New York is finally bagging plastic bags. The statewide ban on the highly polluting items went into effect March 1. But enforcement, which was supposed to start a month later, was delayed by the one-two punch of a lawsuit and the coronavirus pandemic. Now, more than six months later, enforcement began.
Recently the court ruled the state could proceed after giving 30 days notice. Since then the Department of Environmental Conservation has been reaching out to grocery stores, retailers, and others, to provide notice of the start of enforcement and answer questions. “The Court’s decision is a victory and a vindication of New York State’s efforts to end the scourge of single-use plastic bags and a direct rebuke to the plastic bag manufacturers who tried to stop the law and DEC’s regulations to implement it,” DEC Commissioner Basil Segos said in a statement. “As we have for many months, DEC is encouraging New Yorkers to make the switch to reusable bags whenever and wherever they shop and to use common-sense precautions to keep reusable bags clean. The Court has ruled and DEC will begin to enforce the ban.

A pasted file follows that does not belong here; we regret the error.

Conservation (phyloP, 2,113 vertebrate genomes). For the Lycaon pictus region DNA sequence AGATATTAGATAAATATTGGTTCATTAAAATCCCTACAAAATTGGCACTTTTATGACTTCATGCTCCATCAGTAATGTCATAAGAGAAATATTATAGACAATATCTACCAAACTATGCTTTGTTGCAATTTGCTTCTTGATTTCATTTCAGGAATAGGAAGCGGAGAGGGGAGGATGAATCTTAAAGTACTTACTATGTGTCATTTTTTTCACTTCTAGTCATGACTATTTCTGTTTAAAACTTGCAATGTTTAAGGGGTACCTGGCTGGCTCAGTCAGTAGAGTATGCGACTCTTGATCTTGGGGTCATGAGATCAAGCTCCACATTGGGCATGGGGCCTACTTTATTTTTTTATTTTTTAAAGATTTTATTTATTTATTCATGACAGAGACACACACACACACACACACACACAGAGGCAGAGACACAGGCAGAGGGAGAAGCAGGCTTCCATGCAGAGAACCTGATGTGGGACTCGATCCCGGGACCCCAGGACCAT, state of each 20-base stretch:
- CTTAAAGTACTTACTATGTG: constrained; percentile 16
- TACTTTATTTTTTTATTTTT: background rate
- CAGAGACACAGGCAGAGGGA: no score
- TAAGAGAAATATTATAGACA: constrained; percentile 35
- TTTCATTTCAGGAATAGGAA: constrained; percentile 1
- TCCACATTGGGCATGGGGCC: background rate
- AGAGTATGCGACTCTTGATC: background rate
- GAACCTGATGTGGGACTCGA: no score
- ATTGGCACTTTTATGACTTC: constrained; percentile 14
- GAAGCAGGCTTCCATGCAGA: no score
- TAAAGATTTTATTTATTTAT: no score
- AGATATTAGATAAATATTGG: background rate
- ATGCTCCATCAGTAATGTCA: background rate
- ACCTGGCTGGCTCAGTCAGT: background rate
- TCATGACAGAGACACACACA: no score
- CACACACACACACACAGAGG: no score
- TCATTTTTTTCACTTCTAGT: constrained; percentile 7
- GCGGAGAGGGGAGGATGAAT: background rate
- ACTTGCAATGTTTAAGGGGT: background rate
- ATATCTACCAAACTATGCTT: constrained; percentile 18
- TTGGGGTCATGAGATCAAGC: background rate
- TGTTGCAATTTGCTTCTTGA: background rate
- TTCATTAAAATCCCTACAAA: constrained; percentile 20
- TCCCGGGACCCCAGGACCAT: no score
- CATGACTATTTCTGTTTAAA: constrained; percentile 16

The new state law help reduces plastic waste, prohibits the distribution of plastic carryout bags by any vendor required to collect New York State sales tax. The law allows distribution of paper bags upon payment of a 5-cent fee. There are limited exemptions to the ban, such as plastic bags used solely to contain uncooked meat, fish, seafood and poultry, as well as food that is sliced or prepared to order. Also exempt are plastic bags used for newspaper deliveries or sold as trash bags, food storage bags, garment bags, bags provided by a restaurant and bags provided by pharmacies to carry prescription drugs.
Enforcement of the ban was held back in part by the coronavirus pandemic, as several stores banned shoppers from bringing their reusable bags when the spread of COVID-19 was at its height in the state. But the new law has also faced fierce opposition from plastic bag makers and convenience store owners, who brought a lawsuit challenging it. These groups have argued that the ban will bankrupt them. American Recyclable Plastic Bag Alliance director Zachary Taylor told that the law was “unworkable” and it would be harder for smaller stores to acquire paper bags during the pandemic. Some bag makers and store owners are still trying to delay the ban in court, but not all retailers are against the new law.
New Yorkers currently use around 23 billion plastic bags a year, but only use each bag for an average of 12 minutes, according to DEC figures. Around 85 per cent of those bags end up in landfills, recycling machines, streets or rivers and oceans.